The Everlasting Sandcastle
My place was right away inspired by Stephanie’s up-close sound: the tick-tocks of her clock. It reminded me of my grandma’s house when I was little. Her and my grandpa had this triangular black clock that the bank they were clients of gave to them. Nowadays this clock doesn’t work anymore, but the memories around it are the coziest and happiest of my life.
I live in a little city here in Brazil, where my grandma’s house was just blocks away. Because of this, I could smell the summer from her windows, and I can’t remember one single day where the sky weren’t blue as a dream. Inside the house, the predominant color was brown, but not that earthy brown, but the golden brown, like everything was sparkly and precious, like in a museum. The smell usually was something that grandma was cooking, the smell of fresh beans for lunch was the nicest, and it equals to me peace. My grandpa was usually with his glasses and reading something, probably stuff to pay, something he weirdly enjoyed doing while sitting in the bed, doing calculations and such.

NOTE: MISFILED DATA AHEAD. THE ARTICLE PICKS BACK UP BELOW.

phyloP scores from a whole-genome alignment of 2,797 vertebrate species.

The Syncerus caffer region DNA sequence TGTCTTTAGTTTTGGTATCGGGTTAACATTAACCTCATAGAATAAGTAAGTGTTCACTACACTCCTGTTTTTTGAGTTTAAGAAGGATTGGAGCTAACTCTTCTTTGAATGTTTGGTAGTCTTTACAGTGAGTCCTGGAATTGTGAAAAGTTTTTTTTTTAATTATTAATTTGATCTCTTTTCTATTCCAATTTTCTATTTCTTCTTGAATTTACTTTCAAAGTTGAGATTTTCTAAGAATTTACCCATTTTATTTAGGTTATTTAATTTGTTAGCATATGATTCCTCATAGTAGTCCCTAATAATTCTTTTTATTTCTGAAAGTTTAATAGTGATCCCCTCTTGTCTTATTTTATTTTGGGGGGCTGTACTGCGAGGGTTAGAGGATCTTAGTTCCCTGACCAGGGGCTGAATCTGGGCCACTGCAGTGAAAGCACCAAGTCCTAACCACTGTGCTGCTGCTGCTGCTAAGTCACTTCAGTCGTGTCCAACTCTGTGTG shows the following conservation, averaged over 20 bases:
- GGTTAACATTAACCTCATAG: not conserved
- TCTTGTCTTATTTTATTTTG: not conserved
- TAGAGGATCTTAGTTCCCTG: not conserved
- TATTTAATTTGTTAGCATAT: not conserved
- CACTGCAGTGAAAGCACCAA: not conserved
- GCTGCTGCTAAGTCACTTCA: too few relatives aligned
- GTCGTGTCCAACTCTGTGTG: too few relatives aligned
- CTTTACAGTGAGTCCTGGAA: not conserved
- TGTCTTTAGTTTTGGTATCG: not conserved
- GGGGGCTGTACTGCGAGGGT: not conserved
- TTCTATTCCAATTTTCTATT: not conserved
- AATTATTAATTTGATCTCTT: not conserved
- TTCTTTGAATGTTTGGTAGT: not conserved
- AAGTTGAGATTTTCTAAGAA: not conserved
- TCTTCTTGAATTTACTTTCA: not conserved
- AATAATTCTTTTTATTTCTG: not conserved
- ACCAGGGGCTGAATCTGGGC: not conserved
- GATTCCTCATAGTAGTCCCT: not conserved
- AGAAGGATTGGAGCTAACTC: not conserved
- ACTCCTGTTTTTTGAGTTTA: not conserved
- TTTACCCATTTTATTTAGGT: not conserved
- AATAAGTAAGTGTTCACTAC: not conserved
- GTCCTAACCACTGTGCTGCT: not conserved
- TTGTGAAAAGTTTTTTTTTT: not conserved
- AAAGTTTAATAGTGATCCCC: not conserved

In the guest room is where the magic happened. It was composed by two beds, one little table with a computer on, a swing, and a big window that lead us to other building. In that building, there were some old ladies that hated me and my cousins. We called them witches and many stories we lived had them involved, but little did they knew that. My older girl cousins, Beatriz and Clara, were my partners in crime in our daydream plays. Bea, the oldest one, was a Harry Potter addict. We pretended we were characters from the movies for hours. I was (sort of obviously) the French girl from the fourth movie, which the name I don’t know how to write. We flew in that room. We could be ANYTHING in that room. We were witches, vampires, dancers, spies. We felt infinite. Nothing and no one could stop us (even the adults interrupting by opening the door warning that it was time to take a bath or to eat). We went to sleep and still were daydreaming.
That house was life to me. It was a fort. It was so high and nothing could touch us. It is the root of all my thoughts and a weird but admirable way to live. Growing up can be very hurtful. Since we were kids, the ambiance we lived told us we could do anything, and now they tell us the opposite. But I won’t allow adulthood to change me, just to make me grow. That’s why maybe this was the place my mind wanted me to visit. How can we dream about tomorrow forgetting what made us who we are today?
—By Isabela A., 18, Brazil